Structural Organization

Structural Organization - Structural Organization Tissue I...

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Structural Organization Tissue I Tissue—a group of closely associated cells performing a restricted range of functions. Overview of Tissues Tissue Type Nervous Muscle Epithelial Connective Primary Function Information Processing Contraction to Generate Force Cover Exposed Surfaces Structure and Support Cell Types Neurons Glia Smooth Cardiac Skeletal Squamous Cuboidal Columnar Transitional Glandular Fibroblasts WBC’s Mast Cells Plasma Cells Macrophages Adipocytes Fibers (Minimal) (Minimal) Basement Membrane Collagen Reticular Elastic Fluids Nutrient-Rich, Aqueous (Minimal) (Limited) Depends on Type of Connective Tissue I. Classes of Tissue A. Nervous Tissue
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1. Neurons a. Chemical and electrical transmission of information 2. Glia
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a. Support and repair B. Muscle 1. Function: Contracts to generate force 2. Types a. Skeletal i. Striated ii. Multinucleated iii. Voluntary control b. Smooth i. Non-striated ii. Uninucleated iii. No voluntary control c. Cardiac i. Striated ii. Intercalated disks iii. No voluntary control C. Epithelial
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1. Functions: a. Protection b. Absorption c. Filtration d. Secretion 2. Characteristics a. Cellularity: close-packed cells with limited extracellular material b. Cellular connections i. Tight junctions ii. Desmosomes c. Cellular organization i. Apical surface in contact with fluid or air ii. Basal cell layer in contact with basement membrane (lamina) d. Connective tissue support i. All epithelial sheets are supported by connective tissue ii. Deep to the basement lamina is a layer of connective tissue—reticular lamina iii. Basement lamina + reticular lamina = basement membrane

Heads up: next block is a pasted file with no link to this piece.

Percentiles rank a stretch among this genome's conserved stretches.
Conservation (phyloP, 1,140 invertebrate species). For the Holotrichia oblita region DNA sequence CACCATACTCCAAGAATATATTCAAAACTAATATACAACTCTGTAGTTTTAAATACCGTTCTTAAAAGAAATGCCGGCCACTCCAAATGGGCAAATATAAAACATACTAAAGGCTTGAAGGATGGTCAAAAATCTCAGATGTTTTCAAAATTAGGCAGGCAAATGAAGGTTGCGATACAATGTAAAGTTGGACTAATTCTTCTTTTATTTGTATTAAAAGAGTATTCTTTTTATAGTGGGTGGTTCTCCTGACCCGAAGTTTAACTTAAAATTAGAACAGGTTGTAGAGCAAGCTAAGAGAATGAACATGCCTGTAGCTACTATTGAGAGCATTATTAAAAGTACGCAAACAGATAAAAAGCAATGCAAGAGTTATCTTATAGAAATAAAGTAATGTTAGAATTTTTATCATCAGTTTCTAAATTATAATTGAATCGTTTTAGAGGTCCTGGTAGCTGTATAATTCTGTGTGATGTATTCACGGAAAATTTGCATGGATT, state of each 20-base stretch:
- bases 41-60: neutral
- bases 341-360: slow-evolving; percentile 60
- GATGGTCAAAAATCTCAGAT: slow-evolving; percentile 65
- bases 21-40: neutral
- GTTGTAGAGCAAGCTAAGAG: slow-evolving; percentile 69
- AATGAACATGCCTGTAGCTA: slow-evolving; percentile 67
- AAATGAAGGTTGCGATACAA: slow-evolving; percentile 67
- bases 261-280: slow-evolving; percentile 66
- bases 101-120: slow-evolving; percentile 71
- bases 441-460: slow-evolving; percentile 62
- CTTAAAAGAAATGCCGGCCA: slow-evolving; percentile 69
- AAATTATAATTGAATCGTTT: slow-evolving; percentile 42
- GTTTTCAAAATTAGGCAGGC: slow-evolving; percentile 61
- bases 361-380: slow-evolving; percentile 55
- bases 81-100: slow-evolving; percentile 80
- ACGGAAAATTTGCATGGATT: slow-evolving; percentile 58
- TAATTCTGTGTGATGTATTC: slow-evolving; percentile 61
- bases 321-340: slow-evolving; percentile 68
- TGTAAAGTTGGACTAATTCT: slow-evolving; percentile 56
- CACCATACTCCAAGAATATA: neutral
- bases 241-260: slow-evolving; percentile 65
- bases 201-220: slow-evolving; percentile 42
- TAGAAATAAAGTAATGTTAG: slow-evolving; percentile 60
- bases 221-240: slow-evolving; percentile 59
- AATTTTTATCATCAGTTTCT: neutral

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e. Innervated—receives nervous innervation
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This note was uploaded on 01/30/2012 for the course BSC BSC1085 taught by Professor Sharonsimpson during the Fall '10 term at Broward College.

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Structural Organization - Structural Organization Tissue I...

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